Films are being watched less and less in those luxurious temples called theatres, films are being watched more and more on small screens in our own homes, on our TV’s, tablets and our phones. Films aren’t being watched on the screens for which they were designed for, and more frequently are not being designed for the big and lavish environments that those screens can provide. When this happens the films themselves inevitably become smaller experiences, the visual flare becomes less than, the glory and magnitude of cinema fades away. Now, I like watching films at home, in bed, as much as everyone else. It’s easy, its cosy, it’s convenient. But this isn’t the way to exclusively consume your content. If this method of consumption continues to become the norm then the content will inevitably be affected. It will come to be designed for such an experience; it’s already becoming designed for such an experience. This is not what we want. I am telling you this is not what we want. No one is saying don’t watch films at home on your TV’s but for the love of god keep going to the cinema, keep on leaving your homes to appreciate the directors out there that provide the grandeur of film that is so important to our culture. If we fail to do this as a society then those great directors we mentioned earlier will be the last of a dying breed. The space for such people will no longer exist. By watching films like Interstellar on tablets or waiting to watch The Hateful Eight on our iPhones, we ourselves are directing the future of films and indeed the films themselves. We drive the market. We tell content providers what we want, and surely what we want is great movies directed by visionary filmmakers, directors that have something to say and are given the chance to say it. Don’t we want this? I refuse to believe we don’t.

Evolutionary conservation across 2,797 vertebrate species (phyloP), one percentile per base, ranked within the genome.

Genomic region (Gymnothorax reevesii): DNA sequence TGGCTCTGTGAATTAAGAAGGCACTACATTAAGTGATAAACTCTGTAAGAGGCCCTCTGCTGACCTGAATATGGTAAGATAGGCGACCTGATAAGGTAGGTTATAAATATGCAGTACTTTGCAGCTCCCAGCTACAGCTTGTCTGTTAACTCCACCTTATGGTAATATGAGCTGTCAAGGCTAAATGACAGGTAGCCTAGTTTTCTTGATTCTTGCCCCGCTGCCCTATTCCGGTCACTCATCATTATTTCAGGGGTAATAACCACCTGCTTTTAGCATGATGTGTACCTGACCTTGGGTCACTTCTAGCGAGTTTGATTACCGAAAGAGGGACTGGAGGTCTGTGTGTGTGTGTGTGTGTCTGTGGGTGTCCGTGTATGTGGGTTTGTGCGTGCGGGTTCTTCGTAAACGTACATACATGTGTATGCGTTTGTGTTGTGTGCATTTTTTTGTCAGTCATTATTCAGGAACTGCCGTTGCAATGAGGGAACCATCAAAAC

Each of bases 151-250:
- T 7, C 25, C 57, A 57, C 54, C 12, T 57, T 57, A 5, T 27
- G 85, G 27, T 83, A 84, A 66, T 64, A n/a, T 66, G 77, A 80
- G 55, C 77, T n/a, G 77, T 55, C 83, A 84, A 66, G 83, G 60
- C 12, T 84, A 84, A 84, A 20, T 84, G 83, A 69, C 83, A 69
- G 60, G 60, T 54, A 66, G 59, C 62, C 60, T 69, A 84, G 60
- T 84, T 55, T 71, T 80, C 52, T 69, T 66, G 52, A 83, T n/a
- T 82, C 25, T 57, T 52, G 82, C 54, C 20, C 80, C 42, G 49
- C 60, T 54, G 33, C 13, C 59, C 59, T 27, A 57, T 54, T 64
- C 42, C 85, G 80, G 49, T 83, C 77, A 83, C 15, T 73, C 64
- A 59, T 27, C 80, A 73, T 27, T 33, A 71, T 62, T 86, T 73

Cinema is changing. It’s changing. There’s no doubt about it. Culture and the things we hold important change with the times. Film isn’t the first victim of such a shift but for a lover of the art, for someone that holds this medium in such esteem, I can’t help but fear this incipient downfall. The future could be very bleak indeed for this art form that so many of us love very much and for the future to be something brighter we need great directors behind the camera, puppeteering, pulling the strings and crafting visions designed in every frame of every shot to be presented on the grandest stage possible. For this to happen we need to identify the problem and once we’ve done that we need to take measures to counteract it. With a bellicose desire and our passion for film behind us perhaps it’s not too late to provide future generations with the inspirational content that so many of us grew up adoring. The problem here isn’t nebulous, by just opening our eyes we can see the direction we are going down. So let’s open our eyes and hope that studios, producers and financiers will hear our calls for premium content on the main stages of world cinema and that they give the future Scorseses, Spielbergs, Tarantinos and Nolans the chance to helm them. Great cinema that’s interesting and diverse isn’t incongruent with what is popular; at the very least it didn’t use to be so why does it have to be now? The next great directors are among us, they are here in the present. Let’s hope for a future where they have the stage to demonstrate as much.